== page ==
Details: The program affects individuals who apply for the new Canada Child Benefit, his or her spouse or common-law partner and their children under 18 years of age. This program also affects individuals who have applied for the Canada Child Tax Benefit or Universal Child Care Benefit prior to July 2016, his or her spouse or common-law partner, and their children under 18 years of age..
F) Technology & privacy
Does the new or modified program or activity involve the implementation of a new electronic system, software or application program including collaborative software (or groupware) that is implemented to support the program or activity in terms of the creation, collection or handling of personal information?
Risk to privacy: No
Is the new or modified program or activity require any modifications to IT legacy systems and/or services?
Risk to privacy: No
The new or modified program or activity involves the implementation of one or more of the following technologies:
Enhanced identification methods - this includes biometric technology (i.e. facial recognition, gait analysis, iris scan, fingerprint analysis, voice print, radio frequency identification (RFID), etc...) as well as easy pass technology, new identification cards including magnetic stripe cards, "smart cards" (i.e. identification cards that are embedded with either an antenna or a contact pad that is connected to a microprocessor and a memory chip or only a memory chip with non-programmable logic).
Risk to privacy: No
Use of Surveillance - this includes surveillance technologies such as audio/video recording devices, thermal imaging, recognition devices , RFID, surreptitious surveillance / interception, computer aided monitoring including audit trails, satellite surveillance etc.
Risk to privacy: No
Details: The program does not involve the use of surveillance on individuals associated with the Canada Child Tax Benefits or the upcoming Canada Child Benefits.
However, as part of the CRA security program, CRA employees who have access to personal information are monitored by the use of the Online Audit Tracking System (OATS). OATS records information, such as user logon ID, date and time of logon, logout, user location, terminal identity, name and ID of client records accessed, including edits or changes made during each user session, etc.
The information is used to verify that only authorized users have accessed personal information and to ensure that access can be linked to specific individuals to support the investigation of suspected or alleged misuse.
Every time CRA employees log in on their computers, a notice pops up requiring employees to acknowledge that they are aware that all access to CRA networks is monitored and that access is on a need-to-know basis. This information is already described in the standard personal information bank Electronic Network Monitoring Logs PSU 905.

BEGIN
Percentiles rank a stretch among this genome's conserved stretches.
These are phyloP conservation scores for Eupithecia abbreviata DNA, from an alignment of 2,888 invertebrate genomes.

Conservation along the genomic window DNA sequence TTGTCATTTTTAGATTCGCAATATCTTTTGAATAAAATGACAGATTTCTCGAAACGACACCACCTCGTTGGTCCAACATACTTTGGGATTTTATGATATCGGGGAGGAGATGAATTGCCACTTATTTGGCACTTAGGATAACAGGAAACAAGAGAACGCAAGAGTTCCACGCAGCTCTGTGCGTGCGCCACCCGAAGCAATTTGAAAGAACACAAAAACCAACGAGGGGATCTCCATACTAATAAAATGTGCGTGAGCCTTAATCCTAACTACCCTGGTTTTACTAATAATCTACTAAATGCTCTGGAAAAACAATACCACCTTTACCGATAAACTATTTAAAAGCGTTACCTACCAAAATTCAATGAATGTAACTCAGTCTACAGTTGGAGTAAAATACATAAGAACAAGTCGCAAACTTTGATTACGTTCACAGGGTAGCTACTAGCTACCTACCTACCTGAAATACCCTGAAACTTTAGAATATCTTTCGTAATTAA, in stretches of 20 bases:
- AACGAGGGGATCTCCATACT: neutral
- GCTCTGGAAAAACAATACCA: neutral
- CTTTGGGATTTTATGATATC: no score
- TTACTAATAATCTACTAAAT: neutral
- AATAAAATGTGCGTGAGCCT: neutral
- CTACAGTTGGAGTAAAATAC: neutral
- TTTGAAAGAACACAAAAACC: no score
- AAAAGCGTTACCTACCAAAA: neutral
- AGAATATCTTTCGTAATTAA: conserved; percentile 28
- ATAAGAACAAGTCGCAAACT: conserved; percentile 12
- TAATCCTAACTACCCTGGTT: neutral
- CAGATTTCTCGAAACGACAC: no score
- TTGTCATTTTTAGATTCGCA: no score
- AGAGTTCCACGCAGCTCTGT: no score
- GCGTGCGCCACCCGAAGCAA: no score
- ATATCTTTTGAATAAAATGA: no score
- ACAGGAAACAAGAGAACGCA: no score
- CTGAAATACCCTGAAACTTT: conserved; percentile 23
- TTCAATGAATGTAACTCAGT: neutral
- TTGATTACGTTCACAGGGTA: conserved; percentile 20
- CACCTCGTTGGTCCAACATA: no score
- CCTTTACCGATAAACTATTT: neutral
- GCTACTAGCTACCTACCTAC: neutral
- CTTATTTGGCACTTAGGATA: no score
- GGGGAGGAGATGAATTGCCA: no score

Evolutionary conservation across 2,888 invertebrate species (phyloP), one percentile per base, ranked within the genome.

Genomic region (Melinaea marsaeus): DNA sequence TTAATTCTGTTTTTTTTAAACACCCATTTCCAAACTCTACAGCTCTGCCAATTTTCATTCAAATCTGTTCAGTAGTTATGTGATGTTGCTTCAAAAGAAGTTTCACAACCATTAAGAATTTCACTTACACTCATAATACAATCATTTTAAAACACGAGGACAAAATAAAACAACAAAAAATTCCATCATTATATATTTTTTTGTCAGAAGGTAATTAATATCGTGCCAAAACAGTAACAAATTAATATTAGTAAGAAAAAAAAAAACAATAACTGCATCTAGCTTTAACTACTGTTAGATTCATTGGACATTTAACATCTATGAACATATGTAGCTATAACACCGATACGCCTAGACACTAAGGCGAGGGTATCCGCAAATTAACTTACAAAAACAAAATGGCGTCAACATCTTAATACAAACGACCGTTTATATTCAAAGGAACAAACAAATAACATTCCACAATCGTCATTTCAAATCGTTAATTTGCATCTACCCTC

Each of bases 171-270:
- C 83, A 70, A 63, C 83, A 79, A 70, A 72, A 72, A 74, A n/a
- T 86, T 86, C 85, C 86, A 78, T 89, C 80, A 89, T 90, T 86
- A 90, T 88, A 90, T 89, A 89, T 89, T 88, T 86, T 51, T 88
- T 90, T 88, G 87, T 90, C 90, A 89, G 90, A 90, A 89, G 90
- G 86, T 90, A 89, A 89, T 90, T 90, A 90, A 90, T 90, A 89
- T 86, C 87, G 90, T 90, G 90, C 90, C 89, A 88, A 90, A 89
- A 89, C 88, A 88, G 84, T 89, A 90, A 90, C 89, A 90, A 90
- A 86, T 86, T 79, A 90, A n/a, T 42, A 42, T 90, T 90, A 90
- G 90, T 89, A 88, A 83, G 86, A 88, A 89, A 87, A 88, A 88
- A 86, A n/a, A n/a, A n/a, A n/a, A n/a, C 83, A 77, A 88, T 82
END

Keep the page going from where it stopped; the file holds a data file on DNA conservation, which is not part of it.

Use of automated personal information analysis, personal information matching and knowledge discovery techniques - for the purposes of the Directive on PIA, government institutions are to identify those activities that involve the use of automated technology to analyze, create, compare, identify or extract personal information elements. Such activities would include personal information matching, record linkage, personal information mining, personal information comparison, knowledge discovery, information filtering or analysis. Such activities involve some form of artificial intelligence and/or machine learning to uncover knowledge (intelligence), trends/patterns or to predict behavior.
Risk to privacy: Yes
Details: Benefit Data Mart is a subset of the agency data warehouse (ADW).It collects data from the Individual Credit Database (ICD) and IDENT databases and an authorized employee can run queries against the data mart to identify trends, statistics or other required information. Reports are created from the Benefit Data Mart using a set of identified parameters and filters that are then used for analysis. A privacy impact assessment for the ADW including the Benefit Data Mart was published in 2007; it provides a broader privacy risk analysis of the ADW and the related data marts.
Information provided on the income tax and benefit returns is used to calculate payments. Therefore, information is also matched between the individual’s income tax account and benefits account. Data matching techniques are also used to ensure applicants continue to meet the eligibility and entitlement requirements for the child benefits.
In addition, information that was provided by the individual is verified with other sources. If they are benefit recipients the Benefits Validation & Compliance Section of the Collections & Verification Branch will further investigate to determine if these individuals are no longer eligible for benefits.
G) Personal information transmission
The personal information is transmitted using wireless technologies. It may also be transferred to a portable device or is printed.
Level of risk to privacy: 3
Details: Personal information can be used in a system that has access to other systems and can be transferred to a secure portable device.
H) Risk impact to the individual or employee
Details: If the personal information is compromised, it has the potential to cause financial harm and embarrassment to the affected individual. The affected individual may also become a victim of identity theft, and his/her information may be used without this/her knowledge or consent.
I) Risk impact to the institution
Reputation harm, embarrassment, loss of credibility
Details: Should this information be accidentally or deliberately disclosed or compromised, it could reasonably be expected to cause the CRA embarrassment, loss of credibility and trust with the public